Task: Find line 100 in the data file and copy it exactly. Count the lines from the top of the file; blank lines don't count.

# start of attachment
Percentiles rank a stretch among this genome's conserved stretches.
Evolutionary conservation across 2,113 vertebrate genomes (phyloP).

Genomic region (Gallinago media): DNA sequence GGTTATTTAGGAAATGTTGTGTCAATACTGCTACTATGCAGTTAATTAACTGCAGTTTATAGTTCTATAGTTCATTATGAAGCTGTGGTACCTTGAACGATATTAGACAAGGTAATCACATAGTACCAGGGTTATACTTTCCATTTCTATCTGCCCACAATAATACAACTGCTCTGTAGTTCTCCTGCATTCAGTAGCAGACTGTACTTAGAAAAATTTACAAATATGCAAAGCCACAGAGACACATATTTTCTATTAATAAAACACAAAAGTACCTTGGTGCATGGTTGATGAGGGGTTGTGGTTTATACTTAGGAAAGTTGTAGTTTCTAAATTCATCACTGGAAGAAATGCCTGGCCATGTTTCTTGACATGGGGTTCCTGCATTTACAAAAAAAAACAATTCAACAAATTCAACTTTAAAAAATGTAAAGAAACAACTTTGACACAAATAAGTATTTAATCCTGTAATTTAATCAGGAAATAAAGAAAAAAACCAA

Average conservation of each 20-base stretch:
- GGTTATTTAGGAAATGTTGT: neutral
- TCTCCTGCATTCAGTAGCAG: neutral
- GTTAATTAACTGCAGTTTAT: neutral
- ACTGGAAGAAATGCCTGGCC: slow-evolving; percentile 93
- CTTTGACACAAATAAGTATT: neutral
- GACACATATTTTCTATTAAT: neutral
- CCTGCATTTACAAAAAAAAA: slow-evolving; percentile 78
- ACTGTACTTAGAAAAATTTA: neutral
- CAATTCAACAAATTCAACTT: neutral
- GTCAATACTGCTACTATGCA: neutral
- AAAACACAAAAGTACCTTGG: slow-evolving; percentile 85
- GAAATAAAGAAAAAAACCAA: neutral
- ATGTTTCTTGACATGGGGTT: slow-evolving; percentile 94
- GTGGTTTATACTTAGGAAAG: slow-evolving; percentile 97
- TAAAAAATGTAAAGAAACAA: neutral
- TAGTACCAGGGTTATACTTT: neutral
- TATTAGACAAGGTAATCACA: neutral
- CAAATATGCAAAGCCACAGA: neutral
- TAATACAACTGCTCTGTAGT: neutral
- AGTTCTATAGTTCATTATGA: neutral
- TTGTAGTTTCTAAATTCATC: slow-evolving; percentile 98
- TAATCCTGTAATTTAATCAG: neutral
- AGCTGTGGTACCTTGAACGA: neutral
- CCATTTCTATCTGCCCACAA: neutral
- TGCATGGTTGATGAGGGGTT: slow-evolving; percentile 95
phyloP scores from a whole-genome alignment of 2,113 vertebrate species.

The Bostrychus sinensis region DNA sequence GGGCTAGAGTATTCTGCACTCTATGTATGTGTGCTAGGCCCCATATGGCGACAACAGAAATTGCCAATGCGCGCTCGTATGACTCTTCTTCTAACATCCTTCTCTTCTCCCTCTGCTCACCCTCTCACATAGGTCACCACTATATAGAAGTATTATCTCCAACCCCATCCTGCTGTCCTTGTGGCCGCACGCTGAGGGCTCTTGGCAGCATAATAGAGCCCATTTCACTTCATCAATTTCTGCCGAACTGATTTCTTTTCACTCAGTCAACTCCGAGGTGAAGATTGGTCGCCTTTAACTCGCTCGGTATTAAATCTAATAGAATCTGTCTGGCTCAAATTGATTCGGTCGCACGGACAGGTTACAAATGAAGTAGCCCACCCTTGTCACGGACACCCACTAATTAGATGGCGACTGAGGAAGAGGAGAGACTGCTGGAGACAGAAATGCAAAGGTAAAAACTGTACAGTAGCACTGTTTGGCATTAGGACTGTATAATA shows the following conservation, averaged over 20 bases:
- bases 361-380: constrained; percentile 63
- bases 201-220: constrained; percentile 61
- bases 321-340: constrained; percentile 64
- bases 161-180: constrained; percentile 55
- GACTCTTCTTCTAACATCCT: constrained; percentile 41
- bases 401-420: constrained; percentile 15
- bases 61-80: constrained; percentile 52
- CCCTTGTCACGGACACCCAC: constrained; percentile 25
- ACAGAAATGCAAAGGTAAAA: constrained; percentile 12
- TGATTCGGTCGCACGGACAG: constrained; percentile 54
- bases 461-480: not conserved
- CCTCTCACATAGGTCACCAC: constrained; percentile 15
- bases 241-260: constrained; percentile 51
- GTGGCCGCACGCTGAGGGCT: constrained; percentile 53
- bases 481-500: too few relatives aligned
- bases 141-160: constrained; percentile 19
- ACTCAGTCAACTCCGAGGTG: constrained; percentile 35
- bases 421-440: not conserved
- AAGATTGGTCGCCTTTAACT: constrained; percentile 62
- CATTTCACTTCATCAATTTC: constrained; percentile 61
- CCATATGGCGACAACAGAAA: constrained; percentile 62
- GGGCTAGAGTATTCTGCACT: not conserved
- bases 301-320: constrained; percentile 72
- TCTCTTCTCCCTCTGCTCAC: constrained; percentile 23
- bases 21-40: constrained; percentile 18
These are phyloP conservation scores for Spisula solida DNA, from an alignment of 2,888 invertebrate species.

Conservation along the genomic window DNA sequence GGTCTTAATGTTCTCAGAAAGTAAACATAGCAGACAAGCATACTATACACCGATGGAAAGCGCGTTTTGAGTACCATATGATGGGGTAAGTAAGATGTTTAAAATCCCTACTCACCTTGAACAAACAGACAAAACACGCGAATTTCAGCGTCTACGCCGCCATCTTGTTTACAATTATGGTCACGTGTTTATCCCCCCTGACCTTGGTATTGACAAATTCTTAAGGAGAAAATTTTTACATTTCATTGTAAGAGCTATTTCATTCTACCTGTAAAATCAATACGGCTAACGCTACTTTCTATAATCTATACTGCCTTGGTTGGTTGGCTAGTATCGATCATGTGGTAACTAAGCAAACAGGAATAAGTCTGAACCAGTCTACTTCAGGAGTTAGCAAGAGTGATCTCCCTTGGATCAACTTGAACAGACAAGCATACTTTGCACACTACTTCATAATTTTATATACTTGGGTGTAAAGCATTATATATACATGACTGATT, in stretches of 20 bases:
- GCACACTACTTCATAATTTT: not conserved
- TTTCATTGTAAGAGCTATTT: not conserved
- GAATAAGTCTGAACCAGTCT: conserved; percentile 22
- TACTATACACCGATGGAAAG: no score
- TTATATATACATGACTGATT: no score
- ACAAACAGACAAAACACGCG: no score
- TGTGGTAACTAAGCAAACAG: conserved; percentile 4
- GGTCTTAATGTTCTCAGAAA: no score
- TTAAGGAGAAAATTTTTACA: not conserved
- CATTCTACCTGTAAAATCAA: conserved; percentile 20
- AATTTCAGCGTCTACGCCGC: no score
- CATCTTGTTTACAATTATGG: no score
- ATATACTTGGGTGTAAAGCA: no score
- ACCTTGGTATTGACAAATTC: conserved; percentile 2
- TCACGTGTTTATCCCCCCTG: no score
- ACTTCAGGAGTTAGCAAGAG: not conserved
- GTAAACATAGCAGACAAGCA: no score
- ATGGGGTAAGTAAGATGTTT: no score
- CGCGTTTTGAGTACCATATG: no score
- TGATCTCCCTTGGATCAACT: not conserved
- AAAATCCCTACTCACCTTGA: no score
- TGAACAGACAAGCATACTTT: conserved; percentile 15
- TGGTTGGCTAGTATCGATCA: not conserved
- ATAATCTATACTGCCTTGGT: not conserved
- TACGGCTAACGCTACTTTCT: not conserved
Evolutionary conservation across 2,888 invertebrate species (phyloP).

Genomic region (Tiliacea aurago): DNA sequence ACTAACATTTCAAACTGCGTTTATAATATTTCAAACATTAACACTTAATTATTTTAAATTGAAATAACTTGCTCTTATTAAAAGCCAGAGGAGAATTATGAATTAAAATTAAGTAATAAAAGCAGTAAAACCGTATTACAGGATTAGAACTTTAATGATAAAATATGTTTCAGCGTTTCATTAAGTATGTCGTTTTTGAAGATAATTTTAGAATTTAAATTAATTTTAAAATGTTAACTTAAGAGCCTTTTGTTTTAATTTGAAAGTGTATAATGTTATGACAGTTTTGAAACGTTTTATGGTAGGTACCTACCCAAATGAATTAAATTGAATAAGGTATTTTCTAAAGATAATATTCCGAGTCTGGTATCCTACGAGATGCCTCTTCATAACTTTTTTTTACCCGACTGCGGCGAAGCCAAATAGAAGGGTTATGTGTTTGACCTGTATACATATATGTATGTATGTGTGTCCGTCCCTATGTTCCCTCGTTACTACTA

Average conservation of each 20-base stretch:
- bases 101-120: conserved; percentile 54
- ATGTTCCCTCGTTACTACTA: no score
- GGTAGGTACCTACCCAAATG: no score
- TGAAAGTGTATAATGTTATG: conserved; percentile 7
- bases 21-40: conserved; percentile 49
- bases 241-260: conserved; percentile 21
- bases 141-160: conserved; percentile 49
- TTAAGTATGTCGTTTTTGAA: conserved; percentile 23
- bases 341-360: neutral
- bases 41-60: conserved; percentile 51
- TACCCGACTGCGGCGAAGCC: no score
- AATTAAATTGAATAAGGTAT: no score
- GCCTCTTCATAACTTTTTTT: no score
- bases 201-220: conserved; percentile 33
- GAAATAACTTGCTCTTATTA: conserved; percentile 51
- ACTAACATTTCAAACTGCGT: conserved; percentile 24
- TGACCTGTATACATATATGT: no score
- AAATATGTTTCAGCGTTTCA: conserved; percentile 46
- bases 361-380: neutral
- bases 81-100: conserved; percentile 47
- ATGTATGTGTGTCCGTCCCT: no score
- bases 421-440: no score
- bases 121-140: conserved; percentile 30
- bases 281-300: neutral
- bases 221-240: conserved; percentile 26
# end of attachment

- bases 201-220: conserved; percentile 33